The faces will be familiar when Heath takes the court this season.
The Bulldogs return their entire starting lineup. Their ultimate level of success, however, might be determined by a few fresh faces to the varsity program.
Heath has 20 girls in the program, and coach Doug Griffin hopes a large group of freshmen and sophomores can alleviate the depth issues that have plagued the Bulldogs the past two seasons.
“They have a lot of experience and been through the wars, so we will depend on them to do a lot for us,” Griffin said. “Hopefully, we get a couple three of these younger kids to come along and be major contributors for us.”
If competition breeds success, Heath might have the missing ingredients. Seasons of eight and seven wins the past two seasons have been a far cry from annually competing for Mid-State League-Ohio Division and Division III district titles.
“We have a couple young kids that can play for us — whether it is going to be in a starting position or coming off the bench,” Griffin said. “It depends a lot on the so-called veterans.”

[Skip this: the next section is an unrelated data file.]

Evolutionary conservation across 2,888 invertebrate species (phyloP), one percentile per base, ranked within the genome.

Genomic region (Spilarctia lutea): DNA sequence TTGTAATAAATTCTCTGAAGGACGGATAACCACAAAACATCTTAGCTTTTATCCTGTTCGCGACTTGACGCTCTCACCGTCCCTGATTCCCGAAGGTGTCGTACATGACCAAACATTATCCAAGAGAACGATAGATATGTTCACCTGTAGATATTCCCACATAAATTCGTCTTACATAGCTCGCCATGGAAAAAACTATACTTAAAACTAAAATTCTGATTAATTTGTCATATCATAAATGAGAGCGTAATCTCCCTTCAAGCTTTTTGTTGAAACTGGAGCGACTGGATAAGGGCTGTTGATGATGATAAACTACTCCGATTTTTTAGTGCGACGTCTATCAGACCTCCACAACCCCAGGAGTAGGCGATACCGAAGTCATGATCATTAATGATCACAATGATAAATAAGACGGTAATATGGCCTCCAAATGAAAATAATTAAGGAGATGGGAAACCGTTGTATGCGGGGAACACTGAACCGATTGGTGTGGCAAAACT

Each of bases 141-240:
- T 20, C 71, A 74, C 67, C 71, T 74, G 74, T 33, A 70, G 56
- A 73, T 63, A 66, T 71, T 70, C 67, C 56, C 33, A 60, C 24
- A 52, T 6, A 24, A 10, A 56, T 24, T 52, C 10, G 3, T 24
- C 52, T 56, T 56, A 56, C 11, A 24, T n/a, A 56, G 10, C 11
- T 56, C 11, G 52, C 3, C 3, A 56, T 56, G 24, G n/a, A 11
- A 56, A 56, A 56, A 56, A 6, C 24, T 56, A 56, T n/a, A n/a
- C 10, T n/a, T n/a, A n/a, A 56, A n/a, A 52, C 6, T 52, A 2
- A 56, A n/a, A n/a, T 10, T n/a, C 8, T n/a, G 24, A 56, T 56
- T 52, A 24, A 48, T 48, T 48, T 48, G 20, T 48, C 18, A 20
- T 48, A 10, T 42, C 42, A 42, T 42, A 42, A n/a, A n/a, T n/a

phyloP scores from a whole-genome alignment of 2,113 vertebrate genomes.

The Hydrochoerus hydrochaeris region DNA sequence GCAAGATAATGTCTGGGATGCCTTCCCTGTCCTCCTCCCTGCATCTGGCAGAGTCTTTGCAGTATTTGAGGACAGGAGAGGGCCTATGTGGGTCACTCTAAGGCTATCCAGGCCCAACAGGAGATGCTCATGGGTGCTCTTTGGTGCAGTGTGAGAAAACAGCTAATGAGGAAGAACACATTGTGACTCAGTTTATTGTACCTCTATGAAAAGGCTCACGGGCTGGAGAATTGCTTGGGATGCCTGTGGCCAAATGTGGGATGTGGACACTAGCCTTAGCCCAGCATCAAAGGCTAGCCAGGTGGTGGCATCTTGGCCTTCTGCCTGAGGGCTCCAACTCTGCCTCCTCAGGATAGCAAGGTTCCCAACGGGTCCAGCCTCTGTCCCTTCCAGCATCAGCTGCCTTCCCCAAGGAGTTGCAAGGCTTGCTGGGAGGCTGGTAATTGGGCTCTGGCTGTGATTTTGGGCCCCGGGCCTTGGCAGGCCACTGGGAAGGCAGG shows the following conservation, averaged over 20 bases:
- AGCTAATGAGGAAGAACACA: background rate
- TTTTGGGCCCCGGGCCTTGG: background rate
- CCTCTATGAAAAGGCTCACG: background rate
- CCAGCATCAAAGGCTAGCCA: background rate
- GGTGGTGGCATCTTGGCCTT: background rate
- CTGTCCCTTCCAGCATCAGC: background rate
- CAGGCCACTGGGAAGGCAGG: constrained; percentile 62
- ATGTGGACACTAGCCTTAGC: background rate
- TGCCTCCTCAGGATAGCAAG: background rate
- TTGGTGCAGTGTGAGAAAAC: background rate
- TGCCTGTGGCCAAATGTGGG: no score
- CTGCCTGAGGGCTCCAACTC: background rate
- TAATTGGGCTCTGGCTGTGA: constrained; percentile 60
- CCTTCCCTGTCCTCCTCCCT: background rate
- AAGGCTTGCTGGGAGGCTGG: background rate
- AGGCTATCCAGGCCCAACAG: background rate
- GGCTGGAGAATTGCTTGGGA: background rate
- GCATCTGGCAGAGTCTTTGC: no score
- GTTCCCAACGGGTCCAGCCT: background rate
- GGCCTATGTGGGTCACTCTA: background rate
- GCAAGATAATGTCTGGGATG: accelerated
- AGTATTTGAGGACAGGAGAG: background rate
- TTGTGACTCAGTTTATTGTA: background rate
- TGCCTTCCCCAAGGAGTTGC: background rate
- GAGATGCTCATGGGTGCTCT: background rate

Despite a short bench, Heath will attempt to push the ball. Sophomore Halie Bruck will feed the ball to seniors Taya Croom and Amber Brown.
When Croom and Brown are able to get Heath into 3-on-2 and 4-on-3 situations, senior Tiffany LaRue and sophomore Martasha Hinkle should benefit on the block. If they can finish shots within 10 feet, they could score big time.
“We don’t have that kid on the team to count on to get 18 or 20 every night,” Griffin said. “It’s got to be somebody different each night contributing for us. The thing we have really been concentrating on is the defensive end. I didn’t think we were very good defensively last year. If we are to be any good this year, we have to improve quite a bit on our defense.”
While Heath often breaks the speed limit on offense, the Bulldogs attempt to grind the game to a halt defensively. With a short bench, Heath has attempted to keep the fouling to a minimum.
Teams, however, often took advantage of that in 2011-12. Knowing Heath was not willing to be aggressive, opponents attacked with drives and offensive rebounding. With a deeper bench, Griffin already has sent a message.
“They take their breaks on the defensive end,” Griffin said. “I told some kids, ‘If you feel comfortable about a position you have, you might be watching from the sideline.'”
Heath has found it is easier to fall back than climb up the standings.